When You Reach Me, A Tale of Two Cities, and Mr. Caisse

Today in my 7th grade classroom, we started our first read-aloud of the school year, Rebecca Stead‘s amazing WHEN YOU REACH ME.   If you read my review, you know how much I love this book.  I’ve already read it aloud to my eight-year-old daughter, who swooned over it just as much as I did and cannot wait to see Rebecca at the Rochester Children’s Book Festival in November to ask her how she made everything fit together so perfectly.

When I finished reading the first two chapters to my classes and closed the book today, I got thinking…   If this book had come out when I first started teaching, I might not have chosen to share it with my students.  Why?  Because there is absolutely no chance I will be able to finish it without crying.

I actually remember setting aside a couple stories in my first year of teaching because I almost loved them too much…because I knew I couldn’t read them without getting all emotional, and that worried me. What would the kids think?  

But after spending thirteen years with seventh graders, I don’t worry about that any more. I know what they’ll think.  "Wow. Stories are powerful."  And they’ll be right.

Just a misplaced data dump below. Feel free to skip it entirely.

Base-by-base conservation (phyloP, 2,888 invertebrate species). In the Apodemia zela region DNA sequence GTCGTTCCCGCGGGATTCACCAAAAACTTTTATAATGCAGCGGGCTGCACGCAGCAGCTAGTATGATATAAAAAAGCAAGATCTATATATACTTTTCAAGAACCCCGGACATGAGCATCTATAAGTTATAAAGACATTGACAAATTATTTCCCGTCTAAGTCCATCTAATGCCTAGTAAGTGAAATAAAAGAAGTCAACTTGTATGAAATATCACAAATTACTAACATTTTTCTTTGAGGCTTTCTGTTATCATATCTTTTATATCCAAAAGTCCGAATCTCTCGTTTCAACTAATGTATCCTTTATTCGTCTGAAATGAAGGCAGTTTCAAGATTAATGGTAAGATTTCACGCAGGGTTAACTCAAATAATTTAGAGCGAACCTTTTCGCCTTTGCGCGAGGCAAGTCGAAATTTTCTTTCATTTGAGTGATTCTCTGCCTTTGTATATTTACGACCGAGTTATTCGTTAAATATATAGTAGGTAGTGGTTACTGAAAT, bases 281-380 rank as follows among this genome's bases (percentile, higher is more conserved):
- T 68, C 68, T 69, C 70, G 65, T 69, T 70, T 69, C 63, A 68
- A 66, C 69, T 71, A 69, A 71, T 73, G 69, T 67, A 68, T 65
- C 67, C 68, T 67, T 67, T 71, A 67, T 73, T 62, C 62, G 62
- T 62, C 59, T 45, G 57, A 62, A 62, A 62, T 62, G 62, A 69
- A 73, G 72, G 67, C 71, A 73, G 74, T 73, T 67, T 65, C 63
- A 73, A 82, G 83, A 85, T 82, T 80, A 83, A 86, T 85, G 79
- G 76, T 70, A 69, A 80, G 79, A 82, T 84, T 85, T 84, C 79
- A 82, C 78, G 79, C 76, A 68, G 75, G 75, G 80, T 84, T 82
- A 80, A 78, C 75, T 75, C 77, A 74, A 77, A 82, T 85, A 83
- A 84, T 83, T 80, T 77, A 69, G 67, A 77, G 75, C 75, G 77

I remember two things about my own eighth grade English class.  One was dressing up in an enormously fluffy rabbit costume to give a speech.  (I cannot remember what the speech was about or why it seemed like a good idea to deliver it dressed as a rabbit, but I remember being hot in there.) 

And I remember Mr. Caisse reading the very end of A TALE OF TWO CITIES aloud to us.  I can still hear his voice breaking on the words…

It is a far, far better thing that I do, than I have ever done; it is a far, far better rest that I go to, than I have ever known.

And I still remember the impression it had on me. That a book could move someone who had clearly read it about a hundred times to the point where he would tear up in front of a room full of 8th graders.  That a man could love a story, a particular line from that story, so much, that he seemed to forget we were even there.

Not a bad lesson at all.

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